Setting and sticking to a clothing budget can be one of the most challenging financially responsible behaviors. In this article we outline how creating a clothing budget can help you get organized and actually achieve a more stylish look and closet.
Most financial advisors recommend that you not exceed 6% of your monthly take-home pay on clothing. Most estimates fall within the 4% to 6% range, which is subject to your personal financial circumstances. When we say take-home pay, we refer to net income. Net income for the purposes of this article is the amount you actually take home after deducting taxes, pension/retirement contributions, insurance contributions, etc.
Say we decide to create a clothing budget based on a 5% plan. Let’s estimate that your take home pay comes in at $5000 a month. If we follow the 5% plan, this is what various shopping plans would look like over the year ($5,000 was multiplied by .05 to get the monthly budget amount):
- Monthly: $250
- Quarterly: $750
- Bi-annually: $1,500
- Annually: $3,000
So, if you opted to spend your budget monthly you would be limited to spending $250 a month. Every three months (quarterly) your budget would be $750. If you decide to shop seasonally (say Fall and Spring fashions), your set budget would be $1,500 twice a year. The option is also available for you to shop once a year, in which case your budget would be $3,000 per year for one giant shopping season. Of course, the option is there for you to develop a shopping frequency that works best for your lifestyle.
Here are some quick tips to help you on your path to a responsibly budgeted and stylish wardrobe:
Take your other financial obligations and plans into consideration. For example, it might be more valuable (especially in the long-run) to pay off your credit card, save up for home repairs, or save up for that dream vacation to Aruba. Take these into account and adjust your clothing budget according to pressing and future financial needs.
2. Get organized
This only works when you begin to clear out your closet and take inventory of what you own and wear. Once you have discovered what you don’t wear, separate it into piles of clothing you can give away or sell (anywhere from yard sales to online platforms). Once this is accomplished, create a list of what you have and what you need for the best possible wardrobe. Possibly pursuing a capsule approach to your wardrobe comes in handy. For more on capsule wardrobes, take a look through our articles on capsule and minimalist wardrobes.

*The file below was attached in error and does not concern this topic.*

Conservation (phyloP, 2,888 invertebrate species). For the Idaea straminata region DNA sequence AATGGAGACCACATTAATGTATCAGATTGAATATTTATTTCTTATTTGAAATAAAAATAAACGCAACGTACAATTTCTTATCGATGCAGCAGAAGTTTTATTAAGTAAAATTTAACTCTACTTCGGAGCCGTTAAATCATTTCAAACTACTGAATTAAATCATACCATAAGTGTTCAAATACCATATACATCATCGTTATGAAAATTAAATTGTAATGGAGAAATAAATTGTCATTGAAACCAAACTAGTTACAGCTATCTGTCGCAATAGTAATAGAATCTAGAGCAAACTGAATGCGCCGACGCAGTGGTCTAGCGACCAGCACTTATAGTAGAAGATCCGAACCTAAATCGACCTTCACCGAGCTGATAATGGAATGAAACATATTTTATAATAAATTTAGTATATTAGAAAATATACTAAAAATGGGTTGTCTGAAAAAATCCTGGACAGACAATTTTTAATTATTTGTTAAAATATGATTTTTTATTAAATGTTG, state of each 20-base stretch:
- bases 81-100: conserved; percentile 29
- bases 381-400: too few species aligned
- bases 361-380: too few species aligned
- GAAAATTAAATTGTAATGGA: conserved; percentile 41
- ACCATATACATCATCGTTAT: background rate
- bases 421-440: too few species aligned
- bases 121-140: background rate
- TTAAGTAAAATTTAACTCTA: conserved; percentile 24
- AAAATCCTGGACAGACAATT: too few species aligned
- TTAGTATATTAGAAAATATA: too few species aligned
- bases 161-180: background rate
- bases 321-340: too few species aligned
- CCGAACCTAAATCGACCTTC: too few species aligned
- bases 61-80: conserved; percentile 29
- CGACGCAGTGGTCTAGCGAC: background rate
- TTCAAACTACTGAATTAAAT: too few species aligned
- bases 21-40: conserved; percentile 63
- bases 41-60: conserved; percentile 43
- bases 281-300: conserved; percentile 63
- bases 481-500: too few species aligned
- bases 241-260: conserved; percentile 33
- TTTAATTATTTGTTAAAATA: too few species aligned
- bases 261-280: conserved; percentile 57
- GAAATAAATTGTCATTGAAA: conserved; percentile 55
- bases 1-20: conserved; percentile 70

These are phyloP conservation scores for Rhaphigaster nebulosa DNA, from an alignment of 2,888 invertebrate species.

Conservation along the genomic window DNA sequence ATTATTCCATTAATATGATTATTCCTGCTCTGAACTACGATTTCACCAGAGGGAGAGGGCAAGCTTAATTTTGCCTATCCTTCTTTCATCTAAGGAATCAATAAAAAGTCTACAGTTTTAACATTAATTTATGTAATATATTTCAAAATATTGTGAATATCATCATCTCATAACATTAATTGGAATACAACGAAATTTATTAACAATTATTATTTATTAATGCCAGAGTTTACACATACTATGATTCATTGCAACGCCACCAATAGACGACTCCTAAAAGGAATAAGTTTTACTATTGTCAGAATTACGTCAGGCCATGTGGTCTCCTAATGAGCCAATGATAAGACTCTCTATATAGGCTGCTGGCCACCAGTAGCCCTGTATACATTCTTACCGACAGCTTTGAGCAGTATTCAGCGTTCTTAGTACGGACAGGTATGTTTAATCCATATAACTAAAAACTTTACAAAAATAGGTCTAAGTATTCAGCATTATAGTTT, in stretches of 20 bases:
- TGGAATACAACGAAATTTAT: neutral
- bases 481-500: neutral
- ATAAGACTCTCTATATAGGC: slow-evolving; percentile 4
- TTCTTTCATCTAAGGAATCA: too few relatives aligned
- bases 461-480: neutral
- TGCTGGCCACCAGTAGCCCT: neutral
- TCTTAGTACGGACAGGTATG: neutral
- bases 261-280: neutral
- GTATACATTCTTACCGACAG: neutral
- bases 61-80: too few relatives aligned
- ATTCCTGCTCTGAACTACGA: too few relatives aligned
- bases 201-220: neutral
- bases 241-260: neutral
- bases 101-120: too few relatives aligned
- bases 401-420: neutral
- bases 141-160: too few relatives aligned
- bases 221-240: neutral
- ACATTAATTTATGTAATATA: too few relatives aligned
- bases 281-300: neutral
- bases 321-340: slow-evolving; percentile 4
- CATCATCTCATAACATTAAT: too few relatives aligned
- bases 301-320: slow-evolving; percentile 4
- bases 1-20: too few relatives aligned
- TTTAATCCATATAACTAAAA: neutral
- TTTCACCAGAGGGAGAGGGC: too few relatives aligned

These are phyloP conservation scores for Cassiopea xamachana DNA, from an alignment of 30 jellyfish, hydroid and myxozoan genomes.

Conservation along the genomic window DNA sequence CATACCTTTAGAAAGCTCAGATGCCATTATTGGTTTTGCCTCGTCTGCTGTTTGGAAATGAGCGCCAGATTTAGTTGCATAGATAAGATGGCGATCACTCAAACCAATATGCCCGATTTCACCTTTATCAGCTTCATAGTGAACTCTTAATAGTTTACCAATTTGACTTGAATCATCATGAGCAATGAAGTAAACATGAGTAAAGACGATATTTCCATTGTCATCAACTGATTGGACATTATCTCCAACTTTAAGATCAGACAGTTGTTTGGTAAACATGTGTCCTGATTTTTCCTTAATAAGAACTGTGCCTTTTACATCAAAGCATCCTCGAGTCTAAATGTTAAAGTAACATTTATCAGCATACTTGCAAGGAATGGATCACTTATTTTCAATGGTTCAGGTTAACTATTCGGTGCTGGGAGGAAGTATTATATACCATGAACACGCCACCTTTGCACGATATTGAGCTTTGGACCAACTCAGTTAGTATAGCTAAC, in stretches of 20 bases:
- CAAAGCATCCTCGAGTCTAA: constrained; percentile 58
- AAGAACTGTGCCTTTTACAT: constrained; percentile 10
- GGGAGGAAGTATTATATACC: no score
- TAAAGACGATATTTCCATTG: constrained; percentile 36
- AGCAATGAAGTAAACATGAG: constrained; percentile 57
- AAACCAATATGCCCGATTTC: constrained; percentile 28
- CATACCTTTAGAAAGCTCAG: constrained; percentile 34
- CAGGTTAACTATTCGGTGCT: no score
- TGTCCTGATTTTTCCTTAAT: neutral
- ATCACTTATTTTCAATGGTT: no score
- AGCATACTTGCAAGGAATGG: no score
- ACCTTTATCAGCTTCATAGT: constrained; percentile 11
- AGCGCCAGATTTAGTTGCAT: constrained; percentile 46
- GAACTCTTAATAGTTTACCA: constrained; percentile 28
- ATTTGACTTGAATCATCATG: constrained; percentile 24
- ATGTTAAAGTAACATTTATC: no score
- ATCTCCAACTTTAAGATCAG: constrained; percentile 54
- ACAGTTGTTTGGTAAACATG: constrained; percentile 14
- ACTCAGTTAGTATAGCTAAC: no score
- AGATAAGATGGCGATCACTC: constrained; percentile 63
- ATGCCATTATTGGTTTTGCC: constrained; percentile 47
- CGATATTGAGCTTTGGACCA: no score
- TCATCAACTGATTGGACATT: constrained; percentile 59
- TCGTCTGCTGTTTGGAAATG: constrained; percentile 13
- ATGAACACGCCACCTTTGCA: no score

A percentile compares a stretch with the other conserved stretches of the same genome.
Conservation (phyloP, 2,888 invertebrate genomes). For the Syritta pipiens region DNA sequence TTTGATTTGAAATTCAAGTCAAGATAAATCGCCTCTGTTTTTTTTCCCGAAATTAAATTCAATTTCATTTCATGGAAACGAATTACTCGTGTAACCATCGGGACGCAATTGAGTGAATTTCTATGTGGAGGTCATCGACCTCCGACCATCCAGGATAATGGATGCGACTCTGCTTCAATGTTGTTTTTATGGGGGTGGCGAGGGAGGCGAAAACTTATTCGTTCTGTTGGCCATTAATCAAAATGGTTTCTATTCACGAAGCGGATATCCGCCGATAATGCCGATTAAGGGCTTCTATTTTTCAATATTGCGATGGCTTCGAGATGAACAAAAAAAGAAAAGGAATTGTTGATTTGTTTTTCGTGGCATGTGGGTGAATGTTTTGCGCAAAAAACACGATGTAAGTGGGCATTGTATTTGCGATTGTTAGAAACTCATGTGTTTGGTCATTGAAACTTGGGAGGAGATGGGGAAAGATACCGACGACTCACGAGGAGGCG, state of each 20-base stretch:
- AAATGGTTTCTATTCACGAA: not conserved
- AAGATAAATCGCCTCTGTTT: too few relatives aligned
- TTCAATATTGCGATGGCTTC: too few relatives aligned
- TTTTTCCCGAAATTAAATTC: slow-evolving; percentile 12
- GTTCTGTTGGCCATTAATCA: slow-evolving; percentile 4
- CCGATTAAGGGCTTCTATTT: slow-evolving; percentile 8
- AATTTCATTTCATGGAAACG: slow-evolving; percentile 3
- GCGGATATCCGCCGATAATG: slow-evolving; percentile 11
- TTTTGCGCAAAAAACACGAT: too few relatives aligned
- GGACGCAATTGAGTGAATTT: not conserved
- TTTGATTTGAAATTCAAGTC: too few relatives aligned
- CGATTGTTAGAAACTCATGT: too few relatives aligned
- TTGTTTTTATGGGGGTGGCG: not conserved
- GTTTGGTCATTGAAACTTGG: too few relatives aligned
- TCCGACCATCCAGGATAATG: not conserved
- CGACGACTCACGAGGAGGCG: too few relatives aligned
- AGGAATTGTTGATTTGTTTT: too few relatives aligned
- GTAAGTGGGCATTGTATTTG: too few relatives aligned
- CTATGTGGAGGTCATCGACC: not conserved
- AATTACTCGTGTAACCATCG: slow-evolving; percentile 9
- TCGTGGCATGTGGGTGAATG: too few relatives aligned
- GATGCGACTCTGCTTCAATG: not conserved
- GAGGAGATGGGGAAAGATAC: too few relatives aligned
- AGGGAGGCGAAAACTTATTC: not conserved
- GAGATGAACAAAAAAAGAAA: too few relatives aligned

Take care of your basics first, which is what you will build your closet around. Once that component is taken care of, proceed with looking at any staple items you might be missing out on. While it is entirely possible to look at a plethora of “wardrobe must have” articles, make sure you take your lifestyle into account. If you live a very casual lifestyle and hardly dress up for work, you might not need to invest in as many business casual looks as someone who spends most of the week in dresses, slacks, and skirts.
Once you have that component concluded, take a look at accessories you might need that will work well with most of the items in your closet. After that, you can assign levels of importance to various pieces and begin to plan out your purchases. Of course, always leave room in your shopping till for those unexpected purchases or big ticket items you might have your eye on.
3. Develop a system of keeping track of your expenses
For some people handwriting their expenses out in a journal or notebook completely dedicated to their budgets will work great. For others, you might need a spreadsheet, google doc, or something similar. There are also a number of mobile apps, which can prove helpful (Mint, which connects to your bank account and alerts you when you’re reaching your budget, and PocketGuard)
4. Be flexible
If you can handle it, give yourself the flexibility to spend more or less each month if there is something you especially coveted. Subtract that overage from your next month’s (or whatever shopping cycle you are on) interval’s shopping budget. On the other hand, don’t feel compelled to have to spend that entire amount. Save for that particular purchase.
Quick shopping guide
If you are interested in investing in luxury clothing pieces but cannot afford the high price tag, there are plenty of websites that can cater to your price point. For gently used items consider websites such as The RealReal. For brand new and discounted luxury brands, online platforms like The Outnet are a great option. If luxury and quality basics are appealing (and the brand name matters very little), you can get a great deal at brands like Everlane.
For additional affordable shopping opportunities, check out our past article on the best affordable brands that still look expensive.
Do you budget for your clothing expenses? What are some “big ticket” pieces you are coveting this spring and summer?
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What a terribly sensible post. I know I am the one who should pay really good attention to all this good advice. But I don’t want to. Stupid. I know.